HOLLIDAYSBURG - A national program introduced by first lady Michelle Obama to address childhood obesity and encourage physical activity is developing within Blair County.
Representatives for the Healthy Blair County Coalition and the Healthy Lifestyle Work Group asked commissioners Tuesday to endorse Let's Move Blair County, which mirrors the national program.
The organization's representatives also announced the June 21 launch of the local effort, from 10 a.m. to 1 p.m., with information and children's activities at five locations: Mansion Park in Altoona, Tiger Stadium in Hollidaysburg, the Northern Blair Recreation Center between Bellwood and Tyrone, the Through Inc. headquarters in the former East Freedom Elementary School and along High Street in Williamsburg.
Richard Bishop, a member of the Healthy Lifestyle Work Group and director of the Northern Blair County Recreation Center, said the effort is designed to bring about change over time.
"This is going to be a long-term effort," Bishop said. "It's not one-shot and we're done."
Coleen Heim, director of the Healthy Blair County Coalition, headquartered at the United Way, told commissioners that she is pleased with the support so far for Let's Move Blair County. Many agencies, she said, are already involved in their own initiatives to help children make wise choices regarding food and activity.
The question being pursued now, Heim said, is: "Can we collectively work together to make Blair County healthier?"
Blair County, in the last survey and ranking of healthy outcomes (defined as how long people live and how healthy they feel), was 51st out of 67 counties, an improvement from its previous ranking of 56th.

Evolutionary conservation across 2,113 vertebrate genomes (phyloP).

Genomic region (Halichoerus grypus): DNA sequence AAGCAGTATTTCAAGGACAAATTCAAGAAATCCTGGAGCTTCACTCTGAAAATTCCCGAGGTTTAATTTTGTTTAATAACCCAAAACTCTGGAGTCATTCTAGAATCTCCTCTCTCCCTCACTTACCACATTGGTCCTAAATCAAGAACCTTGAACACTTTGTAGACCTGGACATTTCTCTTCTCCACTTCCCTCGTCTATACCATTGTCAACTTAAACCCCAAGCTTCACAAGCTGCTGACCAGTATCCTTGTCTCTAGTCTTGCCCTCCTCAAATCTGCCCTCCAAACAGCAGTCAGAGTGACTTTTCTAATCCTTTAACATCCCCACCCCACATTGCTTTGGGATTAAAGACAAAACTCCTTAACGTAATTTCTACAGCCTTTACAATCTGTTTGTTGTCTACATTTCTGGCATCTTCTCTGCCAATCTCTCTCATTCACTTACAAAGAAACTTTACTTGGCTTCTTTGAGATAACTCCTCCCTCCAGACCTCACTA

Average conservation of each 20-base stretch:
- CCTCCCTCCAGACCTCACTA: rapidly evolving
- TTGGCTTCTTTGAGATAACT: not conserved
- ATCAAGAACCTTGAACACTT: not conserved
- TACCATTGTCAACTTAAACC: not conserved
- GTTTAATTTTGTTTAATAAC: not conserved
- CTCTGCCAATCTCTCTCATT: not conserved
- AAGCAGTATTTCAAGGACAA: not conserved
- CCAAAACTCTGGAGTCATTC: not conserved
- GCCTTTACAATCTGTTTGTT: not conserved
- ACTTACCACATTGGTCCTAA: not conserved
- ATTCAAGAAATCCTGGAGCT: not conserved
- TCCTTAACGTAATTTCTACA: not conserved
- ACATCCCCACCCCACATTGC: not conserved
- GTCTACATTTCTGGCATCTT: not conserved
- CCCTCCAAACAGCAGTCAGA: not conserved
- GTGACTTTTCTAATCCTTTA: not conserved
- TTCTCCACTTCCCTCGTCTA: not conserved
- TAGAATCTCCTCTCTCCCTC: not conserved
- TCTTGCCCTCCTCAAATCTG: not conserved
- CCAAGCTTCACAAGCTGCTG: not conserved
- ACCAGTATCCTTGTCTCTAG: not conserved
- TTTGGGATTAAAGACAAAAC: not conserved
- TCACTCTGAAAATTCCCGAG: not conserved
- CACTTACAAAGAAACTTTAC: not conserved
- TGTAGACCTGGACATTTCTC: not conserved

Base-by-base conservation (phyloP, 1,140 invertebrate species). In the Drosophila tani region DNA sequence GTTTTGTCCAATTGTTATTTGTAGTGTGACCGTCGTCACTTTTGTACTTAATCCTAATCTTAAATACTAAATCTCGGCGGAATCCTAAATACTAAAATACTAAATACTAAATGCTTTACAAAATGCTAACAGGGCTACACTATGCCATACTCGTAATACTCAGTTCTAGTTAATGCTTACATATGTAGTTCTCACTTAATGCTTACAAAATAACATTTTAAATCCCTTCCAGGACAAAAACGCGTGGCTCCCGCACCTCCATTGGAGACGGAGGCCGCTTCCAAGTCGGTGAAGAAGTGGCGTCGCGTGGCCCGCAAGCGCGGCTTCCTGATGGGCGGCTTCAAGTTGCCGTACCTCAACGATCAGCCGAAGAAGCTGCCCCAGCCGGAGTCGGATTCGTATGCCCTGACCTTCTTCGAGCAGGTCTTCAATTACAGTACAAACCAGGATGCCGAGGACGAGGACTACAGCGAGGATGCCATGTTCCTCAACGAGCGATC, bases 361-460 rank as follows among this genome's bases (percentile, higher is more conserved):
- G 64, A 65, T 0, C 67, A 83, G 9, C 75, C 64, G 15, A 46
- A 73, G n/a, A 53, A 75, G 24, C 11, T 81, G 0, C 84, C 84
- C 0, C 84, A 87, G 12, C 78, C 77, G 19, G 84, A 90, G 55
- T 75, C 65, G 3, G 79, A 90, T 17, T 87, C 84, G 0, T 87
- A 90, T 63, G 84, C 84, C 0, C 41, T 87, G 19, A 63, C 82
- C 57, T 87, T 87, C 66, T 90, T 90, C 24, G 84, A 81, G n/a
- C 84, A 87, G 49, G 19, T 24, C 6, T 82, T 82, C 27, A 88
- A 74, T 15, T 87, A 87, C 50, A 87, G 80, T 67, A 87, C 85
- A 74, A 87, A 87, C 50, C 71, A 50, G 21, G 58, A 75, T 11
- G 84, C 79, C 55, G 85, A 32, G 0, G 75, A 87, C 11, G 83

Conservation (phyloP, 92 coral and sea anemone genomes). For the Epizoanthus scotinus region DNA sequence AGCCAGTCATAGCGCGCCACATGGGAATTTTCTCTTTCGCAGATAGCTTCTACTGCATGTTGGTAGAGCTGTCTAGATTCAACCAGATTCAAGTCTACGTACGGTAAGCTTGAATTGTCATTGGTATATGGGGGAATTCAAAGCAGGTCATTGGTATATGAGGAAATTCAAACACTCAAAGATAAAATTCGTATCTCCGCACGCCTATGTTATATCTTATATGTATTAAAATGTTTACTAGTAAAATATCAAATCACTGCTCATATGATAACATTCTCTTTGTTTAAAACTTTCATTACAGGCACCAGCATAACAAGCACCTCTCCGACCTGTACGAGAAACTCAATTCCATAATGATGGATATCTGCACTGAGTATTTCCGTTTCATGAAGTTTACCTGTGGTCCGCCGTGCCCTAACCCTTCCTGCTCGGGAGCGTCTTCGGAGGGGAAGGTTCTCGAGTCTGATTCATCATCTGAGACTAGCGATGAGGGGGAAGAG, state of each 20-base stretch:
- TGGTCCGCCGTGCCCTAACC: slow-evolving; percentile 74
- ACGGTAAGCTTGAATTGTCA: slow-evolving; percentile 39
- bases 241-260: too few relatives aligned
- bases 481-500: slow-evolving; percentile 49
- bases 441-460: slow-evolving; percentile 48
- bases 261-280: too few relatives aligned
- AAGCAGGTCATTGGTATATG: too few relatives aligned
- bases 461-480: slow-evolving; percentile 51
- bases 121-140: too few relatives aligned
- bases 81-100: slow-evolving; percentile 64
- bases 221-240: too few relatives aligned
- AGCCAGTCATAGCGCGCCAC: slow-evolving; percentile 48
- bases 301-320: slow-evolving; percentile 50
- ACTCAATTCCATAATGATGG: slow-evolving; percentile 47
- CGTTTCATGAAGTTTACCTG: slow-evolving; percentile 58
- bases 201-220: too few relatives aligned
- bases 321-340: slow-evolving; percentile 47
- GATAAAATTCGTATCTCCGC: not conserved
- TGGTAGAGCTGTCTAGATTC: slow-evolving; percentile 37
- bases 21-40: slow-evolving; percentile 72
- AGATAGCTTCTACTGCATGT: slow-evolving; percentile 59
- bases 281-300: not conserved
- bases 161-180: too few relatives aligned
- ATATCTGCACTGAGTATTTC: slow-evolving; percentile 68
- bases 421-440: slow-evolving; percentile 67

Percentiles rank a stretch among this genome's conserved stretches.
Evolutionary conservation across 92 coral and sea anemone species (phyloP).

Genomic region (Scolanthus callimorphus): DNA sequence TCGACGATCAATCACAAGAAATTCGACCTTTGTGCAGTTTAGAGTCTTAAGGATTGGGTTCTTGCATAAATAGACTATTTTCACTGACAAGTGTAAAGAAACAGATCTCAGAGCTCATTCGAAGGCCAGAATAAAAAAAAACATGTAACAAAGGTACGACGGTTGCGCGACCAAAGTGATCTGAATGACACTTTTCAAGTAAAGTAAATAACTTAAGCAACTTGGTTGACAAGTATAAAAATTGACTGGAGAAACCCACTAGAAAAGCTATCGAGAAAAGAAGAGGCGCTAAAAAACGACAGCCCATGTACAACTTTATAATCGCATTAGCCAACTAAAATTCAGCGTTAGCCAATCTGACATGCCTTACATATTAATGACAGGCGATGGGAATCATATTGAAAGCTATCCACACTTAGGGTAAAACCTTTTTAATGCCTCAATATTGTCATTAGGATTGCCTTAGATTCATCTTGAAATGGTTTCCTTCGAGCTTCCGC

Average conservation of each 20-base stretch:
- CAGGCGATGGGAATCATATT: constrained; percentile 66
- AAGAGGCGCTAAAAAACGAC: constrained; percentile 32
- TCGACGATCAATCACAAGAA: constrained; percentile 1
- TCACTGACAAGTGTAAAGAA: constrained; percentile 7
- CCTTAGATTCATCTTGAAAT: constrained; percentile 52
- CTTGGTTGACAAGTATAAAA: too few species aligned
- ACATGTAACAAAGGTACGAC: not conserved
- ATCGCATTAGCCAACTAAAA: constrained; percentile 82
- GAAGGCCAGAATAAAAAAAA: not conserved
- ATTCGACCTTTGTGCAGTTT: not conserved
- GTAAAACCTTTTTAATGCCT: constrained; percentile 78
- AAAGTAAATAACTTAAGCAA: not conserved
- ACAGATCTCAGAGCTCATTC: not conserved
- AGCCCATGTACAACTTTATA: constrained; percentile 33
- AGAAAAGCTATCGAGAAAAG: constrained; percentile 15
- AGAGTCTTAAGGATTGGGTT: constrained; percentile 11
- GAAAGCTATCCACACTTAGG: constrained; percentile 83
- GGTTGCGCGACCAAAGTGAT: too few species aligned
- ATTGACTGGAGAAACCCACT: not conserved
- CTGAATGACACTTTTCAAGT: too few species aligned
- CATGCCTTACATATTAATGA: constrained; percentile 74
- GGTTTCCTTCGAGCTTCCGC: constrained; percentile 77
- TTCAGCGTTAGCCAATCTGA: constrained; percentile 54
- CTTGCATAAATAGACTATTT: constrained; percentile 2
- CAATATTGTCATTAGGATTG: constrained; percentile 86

To continue improving, Bishop told commissioners: "It will take education and a well-organized effort to which all of us will need to be involved."
Commissioners Chairman Terry Tomassetti asked Heim and Bishop about the county's commitment and responsibilities if it endorses the program. Bishop suggested commissioners review the program's website, which encourages local municipal leaders or a designated agency to sign up and be recognized as a participant in the national program.
Such recognition can be beneficial when a new business considers locating here, county Human Services Director James Hudack said.
"I'm fine with the concept," Commissioner Diane Meling said. "But when there's an application form we have to sign, I want to make sure I thoroughly understand what's involved."
The National League of Cities is the lead collaborating partner on the initiative. It is working with the U.S. Department of Health and Human Services, the U.S. Department of Agriculture, the National Association of Counties and other nonprofit organizations.